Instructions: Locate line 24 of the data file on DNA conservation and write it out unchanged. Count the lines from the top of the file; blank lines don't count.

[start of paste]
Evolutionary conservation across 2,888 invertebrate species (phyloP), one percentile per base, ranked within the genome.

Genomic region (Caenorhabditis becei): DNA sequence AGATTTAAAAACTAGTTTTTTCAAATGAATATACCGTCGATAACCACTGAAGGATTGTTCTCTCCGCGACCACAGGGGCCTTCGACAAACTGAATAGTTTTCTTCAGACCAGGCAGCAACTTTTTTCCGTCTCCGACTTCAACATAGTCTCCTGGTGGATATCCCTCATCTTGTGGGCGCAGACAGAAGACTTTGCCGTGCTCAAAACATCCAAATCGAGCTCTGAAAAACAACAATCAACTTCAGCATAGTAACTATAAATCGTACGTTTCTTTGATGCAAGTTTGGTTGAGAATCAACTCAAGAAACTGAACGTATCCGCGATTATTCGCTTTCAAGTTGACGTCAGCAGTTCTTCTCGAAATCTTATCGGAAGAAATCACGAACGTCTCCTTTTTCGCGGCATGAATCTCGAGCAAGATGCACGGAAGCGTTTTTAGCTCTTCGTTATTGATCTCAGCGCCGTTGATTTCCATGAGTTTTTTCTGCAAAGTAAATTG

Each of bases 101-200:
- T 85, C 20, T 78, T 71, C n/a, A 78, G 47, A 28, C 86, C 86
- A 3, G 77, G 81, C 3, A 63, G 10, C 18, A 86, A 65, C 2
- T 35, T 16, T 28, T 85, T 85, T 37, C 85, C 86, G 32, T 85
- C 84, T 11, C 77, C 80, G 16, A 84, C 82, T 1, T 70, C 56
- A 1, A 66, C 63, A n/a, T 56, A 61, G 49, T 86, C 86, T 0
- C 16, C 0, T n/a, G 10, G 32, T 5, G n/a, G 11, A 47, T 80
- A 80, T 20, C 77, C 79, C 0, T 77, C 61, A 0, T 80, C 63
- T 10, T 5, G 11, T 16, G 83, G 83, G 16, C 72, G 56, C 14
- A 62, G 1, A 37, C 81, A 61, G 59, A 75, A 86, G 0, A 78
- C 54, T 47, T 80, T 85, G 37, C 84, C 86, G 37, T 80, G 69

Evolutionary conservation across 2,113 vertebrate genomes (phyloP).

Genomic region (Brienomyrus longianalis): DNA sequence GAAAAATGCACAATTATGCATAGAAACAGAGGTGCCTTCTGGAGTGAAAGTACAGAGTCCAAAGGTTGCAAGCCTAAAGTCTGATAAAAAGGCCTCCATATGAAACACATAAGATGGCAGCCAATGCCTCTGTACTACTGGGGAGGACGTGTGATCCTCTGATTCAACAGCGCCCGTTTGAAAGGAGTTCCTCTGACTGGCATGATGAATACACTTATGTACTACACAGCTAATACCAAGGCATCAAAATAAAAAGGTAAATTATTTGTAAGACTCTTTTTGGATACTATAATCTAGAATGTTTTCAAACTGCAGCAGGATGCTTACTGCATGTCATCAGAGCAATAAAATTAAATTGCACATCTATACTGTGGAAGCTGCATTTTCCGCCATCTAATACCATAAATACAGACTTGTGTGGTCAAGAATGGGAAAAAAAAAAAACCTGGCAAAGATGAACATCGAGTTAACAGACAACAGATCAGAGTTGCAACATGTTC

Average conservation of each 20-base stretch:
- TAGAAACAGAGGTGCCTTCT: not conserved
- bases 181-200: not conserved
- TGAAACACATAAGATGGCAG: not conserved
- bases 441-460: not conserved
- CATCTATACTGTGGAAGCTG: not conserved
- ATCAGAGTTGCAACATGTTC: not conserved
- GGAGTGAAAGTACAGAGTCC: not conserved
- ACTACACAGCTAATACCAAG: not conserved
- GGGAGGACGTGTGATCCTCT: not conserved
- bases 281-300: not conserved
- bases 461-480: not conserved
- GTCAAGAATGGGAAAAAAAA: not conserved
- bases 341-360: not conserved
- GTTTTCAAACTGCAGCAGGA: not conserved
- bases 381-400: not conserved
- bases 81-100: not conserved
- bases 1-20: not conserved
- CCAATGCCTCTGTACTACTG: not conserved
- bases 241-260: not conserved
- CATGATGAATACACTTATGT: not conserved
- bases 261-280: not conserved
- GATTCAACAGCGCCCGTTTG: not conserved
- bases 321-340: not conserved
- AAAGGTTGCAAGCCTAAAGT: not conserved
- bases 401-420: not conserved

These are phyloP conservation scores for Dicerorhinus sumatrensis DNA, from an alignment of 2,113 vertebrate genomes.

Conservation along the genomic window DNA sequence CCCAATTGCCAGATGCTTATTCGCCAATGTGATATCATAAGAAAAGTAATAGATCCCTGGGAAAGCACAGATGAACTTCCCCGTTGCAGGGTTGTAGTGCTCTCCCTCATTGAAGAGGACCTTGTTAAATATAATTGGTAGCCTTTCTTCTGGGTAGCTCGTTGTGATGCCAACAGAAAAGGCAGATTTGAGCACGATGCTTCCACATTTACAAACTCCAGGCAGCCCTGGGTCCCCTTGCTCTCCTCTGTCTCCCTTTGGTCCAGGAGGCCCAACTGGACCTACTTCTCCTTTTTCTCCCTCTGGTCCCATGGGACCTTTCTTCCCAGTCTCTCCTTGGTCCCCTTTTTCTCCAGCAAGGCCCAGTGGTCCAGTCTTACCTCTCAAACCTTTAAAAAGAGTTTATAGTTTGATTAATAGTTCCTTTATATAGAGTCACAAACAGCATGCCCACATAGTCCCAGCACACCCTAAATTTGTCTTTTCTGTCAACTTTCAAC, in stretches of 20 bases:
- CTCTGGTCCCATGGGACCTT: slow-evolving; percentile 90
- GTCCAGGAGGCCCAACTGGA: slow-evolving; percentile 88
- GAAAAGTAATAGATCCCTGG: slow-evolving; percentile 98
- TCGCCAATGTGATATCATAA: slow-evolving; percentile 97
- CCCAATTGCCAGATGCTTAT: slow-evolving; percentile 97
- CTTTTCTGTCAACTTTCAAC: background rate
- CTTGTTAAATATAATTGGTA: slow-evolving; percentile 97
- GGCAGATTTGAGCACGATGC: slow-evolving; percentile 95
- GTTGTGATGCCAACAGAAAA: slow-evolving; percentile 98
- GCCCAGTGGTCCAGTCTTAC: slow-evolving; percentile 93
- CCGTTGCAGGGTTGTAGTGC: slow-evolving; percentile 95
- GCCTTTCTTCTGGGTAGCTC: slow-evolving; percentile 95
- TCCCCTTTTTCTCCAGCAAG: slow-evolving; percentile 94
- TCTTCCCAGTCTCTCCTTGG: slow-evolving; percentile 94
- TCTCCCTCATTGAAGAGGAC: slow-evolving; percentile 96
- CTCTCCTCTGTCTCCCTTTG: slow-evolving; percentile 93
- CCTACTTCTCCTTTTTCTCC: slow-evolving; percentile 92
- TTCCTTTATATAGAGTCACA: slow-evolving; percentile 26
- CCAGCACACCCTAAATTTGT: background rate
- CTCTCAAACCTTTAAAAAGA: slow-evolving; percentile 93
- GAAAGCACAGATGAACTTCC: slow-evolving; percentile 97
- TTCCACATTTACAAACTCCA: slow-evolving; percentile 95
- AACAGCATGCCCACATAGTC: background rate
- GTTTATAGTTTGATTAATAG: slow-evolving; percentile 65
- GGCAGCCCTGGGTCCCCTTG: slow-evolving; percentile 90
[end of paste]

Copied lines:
- ACTACACAGCTAATACCAAG: not conserved